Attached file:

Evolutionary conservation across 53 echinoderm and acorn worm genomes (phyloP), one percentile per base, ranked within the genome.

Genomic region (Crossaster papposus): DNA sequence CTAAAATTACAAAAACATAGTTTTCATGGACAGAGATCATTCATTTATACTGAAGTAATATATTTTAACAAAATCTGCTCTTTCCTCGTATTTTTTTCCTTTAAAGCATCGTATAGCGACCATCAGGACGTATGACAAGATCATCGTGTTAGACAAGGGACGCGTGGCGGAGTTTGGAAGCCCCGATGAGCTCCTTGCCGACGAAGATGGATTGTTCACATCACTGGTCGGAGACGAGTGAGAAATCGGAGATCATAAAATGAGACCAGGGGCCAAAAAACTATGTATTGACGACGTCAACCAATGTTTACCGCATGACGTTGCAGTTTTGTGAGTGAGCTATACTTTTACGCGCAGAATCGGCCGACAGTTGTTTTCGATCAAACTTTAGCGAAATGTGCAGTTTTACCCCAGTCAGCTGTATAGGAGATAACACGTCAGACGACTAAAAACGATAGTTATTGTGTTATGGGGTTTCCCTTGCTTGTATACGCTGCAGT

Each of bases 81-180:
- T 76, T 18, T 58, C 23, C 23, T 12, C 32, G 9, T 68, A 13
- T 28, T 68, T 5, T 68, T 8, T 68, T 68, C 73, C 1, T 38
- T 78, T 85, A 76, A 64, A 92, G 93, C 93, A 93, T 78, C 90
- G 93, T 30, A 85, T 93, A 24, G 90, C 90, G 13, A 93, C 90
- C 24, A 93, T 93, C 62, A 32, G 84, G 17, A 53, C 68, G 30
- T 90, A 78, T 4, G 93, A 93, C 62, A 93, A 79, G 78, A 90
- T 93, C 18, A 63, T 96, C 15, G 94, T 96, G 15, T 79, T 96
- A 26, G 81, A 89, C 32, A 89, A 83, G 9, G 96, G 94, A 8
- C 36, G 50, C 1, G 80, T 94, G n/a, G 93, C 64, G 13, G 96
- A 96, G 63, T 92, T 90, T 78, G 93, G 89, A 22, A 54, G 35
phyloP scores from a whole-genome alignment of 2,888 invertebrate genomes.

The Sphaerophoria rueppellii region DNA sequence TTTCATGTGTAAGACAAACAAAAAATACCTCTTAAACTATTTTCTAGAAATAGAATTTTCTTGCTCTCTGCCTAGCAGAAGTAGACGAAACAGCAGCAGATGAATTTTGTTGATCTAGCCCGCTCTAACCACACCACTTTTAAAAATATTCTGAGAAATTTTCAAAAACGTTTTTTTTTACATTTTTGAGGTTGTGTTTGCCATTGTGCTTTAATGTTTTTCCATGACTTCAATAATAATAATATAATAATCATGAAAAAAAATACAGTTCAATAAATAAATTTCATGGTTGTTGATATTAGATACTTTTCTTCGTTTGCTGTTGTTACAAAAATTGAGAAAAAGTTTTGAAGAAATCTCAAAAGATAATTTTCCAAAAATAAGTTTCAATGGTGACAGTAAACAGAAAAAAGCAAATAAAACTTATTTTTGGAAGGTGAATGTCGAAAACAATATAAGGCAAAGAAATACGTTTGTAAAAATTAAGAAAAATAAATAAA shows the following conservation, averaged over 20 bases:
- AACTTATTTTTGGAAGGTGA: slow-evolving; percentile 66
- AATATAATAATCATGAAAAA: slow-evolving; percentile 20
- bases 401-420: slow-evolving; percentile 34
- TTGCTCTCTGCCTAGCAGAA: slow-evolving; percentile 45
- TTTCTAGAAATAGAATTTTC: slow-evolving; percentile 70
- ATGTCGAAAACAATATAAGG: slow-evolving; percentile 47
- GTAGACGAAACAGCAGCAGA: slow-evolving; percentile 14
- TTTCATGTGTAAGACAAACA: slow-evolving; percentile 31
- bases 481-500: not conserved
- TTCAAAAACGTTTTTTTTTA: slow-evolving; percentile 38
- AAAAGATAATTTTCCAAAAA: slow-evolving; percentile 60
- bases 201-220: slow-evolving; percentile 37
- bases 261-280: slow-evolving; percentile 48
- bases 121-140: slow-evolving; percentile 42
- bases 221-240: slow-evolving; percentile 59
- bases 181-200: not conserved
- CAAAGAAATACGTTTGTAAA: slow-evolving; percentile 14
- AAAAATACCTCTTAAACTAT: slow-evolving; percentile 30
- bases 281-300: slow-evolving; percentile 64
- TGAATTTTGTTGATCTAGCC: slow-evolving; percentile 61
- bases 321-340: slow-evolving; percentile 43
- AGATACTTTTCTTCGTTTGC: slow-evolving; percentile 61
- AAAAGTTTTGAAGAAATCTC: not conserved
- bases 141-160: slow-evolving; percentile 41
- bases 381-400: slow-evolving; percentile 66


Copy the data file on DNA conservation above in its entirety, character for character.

Evolutionary conservation across 53 echinoderm and acorn worm genomes (phyloP), one percentile per base, ranked within the genome.

Genomic region (Crossaster papposus): DNA sequence CTAAAATTACAAAAACATAGTTTTCATGGACAGAGATCATTCATTTATACTGAAGTAATATATTTTAACAAAATCTGCTCTTTCCTCGTATTTTTTTCCTTTAAAGCATCGTATAGCGACCATCAGGACGTATGACAAGATCATCGTGTTAGACAAGGGACGCGTGGCGGAGTTTGGAAGCCCCGATGAGCTCCTTGCCGACGAAGATGGATTGTTCACATCACTGGTCGGAGACGAGTGAGAAATCGGAGATCATAAAATGAGACCAGGGGCCAAAAAACTATGTATTGACGACGTCAACCAATGTTTACCGCATGACGTTGCAGTTTTGTGAGTGAGCTATACTTTTACGCGCAGAATCGGCCGACAGTTGTTTTCGATCAAACTTTAGCGAAATGTGCAGTTTTACCCCAGTCAGCTGTATAGGAGATAACACGTCAGACGACTAAAAACGATAGTTATTGTGTTATGGGGTTTCCCTTGCTTGTATACGCTGCAGT

Each of bases 81-180:
- T 76, T 18, T 58, C 23, C 23, T 12, C 32, G 9, T 68, A 13
- T 28, T 68, T 5, T 68, T 8, T 68, T 68, C 73, C 1, T 38
- T 78, T 85, A 76, A 64, A 92, G 93, C 93, A 93, T 78, C 90
- G 93, T 30, A 85, T 93, A 24, G 90, C 90, G 13, A 93, C 90
- C 24, A 93, T 93, C 62, A 32, G 84, G 17, A 53, C 68, G 30
- T 90, A 78, T 4, G 93, A 93, C 62, A 93, A 79, G 78, A 90
- T 93, C 18, A 63, T 96, C 15, G 94, T 96, G 15, T 79, T 96
- A 26, G 81, A 89, C 32, A 89, A 83, G 9, G 96, G 94, A 8
- C 36, G 50, C 1, G 80, T 94, G n/a, G 93, C 64, G 13, G 96
- A 96, G 63, T 92, T 90, T 78, G 93, G 89, A 22, A 54, G 35
phyloP scores from a whole-genome alignment of 2,888 invertebrate genomes.

The Sphaerophoria rueppellii region DNA sequence TTTCATGTGTAAGACAAACAAAAAATACCTCTTAAACTATTTTCTAGAAATAGAATTTTCTTGCTCTCTGCCTAGCAGAAGTAGACGAAACAGCAGCAGATGAATTTTGTTGATCTAGCCCGCTCTAACCACACCACTTTTAAAAATATTCTGAGAAATTTTCAAAAACGTTTTTTTTTACATTTTTGAGGTTGTGTTTGCCATTGTGCTTTAATGTTTTTCCATGACTTCAATAATAATAATATAATAATCATGAAAAAAAATACAGTTCAATAAATAAATTTCATGGTTGTTGATATTAGATACTTTTCTTCGTTTGCTGTTGTTACAAAAATTGAGAAAAAGTTTTGAAGAAATCTCAAAAGATAATTTTCCAAAAATAAGTTTCAATGGTGACAGTAAACAGAAAAAAGCAAATAAAACTTATTTTTGGAAGGTGAATGTCGAAAACAATATAAGGCAAAGAAATACGTTTGTAAAAATTAAGAAAAATAAATAAA shows the following conservation, averaged over 20 bases:
- AACTTATTTTTGGAAGGTGA: slow-evolving; percentile 66
- AATATAATAATCATGAAAAA: slow-evolving; percentile 20
- bases 401-420: slow-evolving; percentile 34
- TTGCTCTCTGCCTAGCAGAA: slow-evolving; percentile 45
- TTTCTAGAAATAGAATTTTC: slow-evolving; percentile 70
- ATGTCGAAAACAATATAAGG: slow-evolving; percentile 47
- GTAGACGAAACAGCAGCAGA: slow-evolving; percentile 14
- TTTCATGTGTAAGACAAACA: slow-evolving; percentile 31
- bases 481-500: not conserved
- TTCAAAAACGTTTTTTTTTA: slow-evolving; percentile 38
- AAAAGATAATTTTCCAAAAA: slow-evolving; percentile 60
- bases 201-220: slow-evolving; percentile 37
- bases 261-280: slow-evolving; percentile 48
- bases 121-140: slow-evolving; percentile 42
- bases 221-240: slow-evolving; percentile 59
- bases 181-200: not conserved
- CAAAGAAATACGTTTGTAAA: slow-evolving; percentile 14
- AAAAATACCTCTTAAACTAT: slow-evolving; percentile 30
- bases 281-300: slow-evolving; percentile 64
- TGAATTTTGTTGATCTAGCC: slow-evolving; percentile 61
- bases 321-340: slow-evolving; percentile 43
- AGATACTTTTCTTCGTTTGC: slow-evolving; percentile 61
- AAAAGTTTTGAAGAAATCTC: not conserved
- bases 141-160: slow-evolving; percentile 41
- bases 381-400: slow-evolving; percentile 66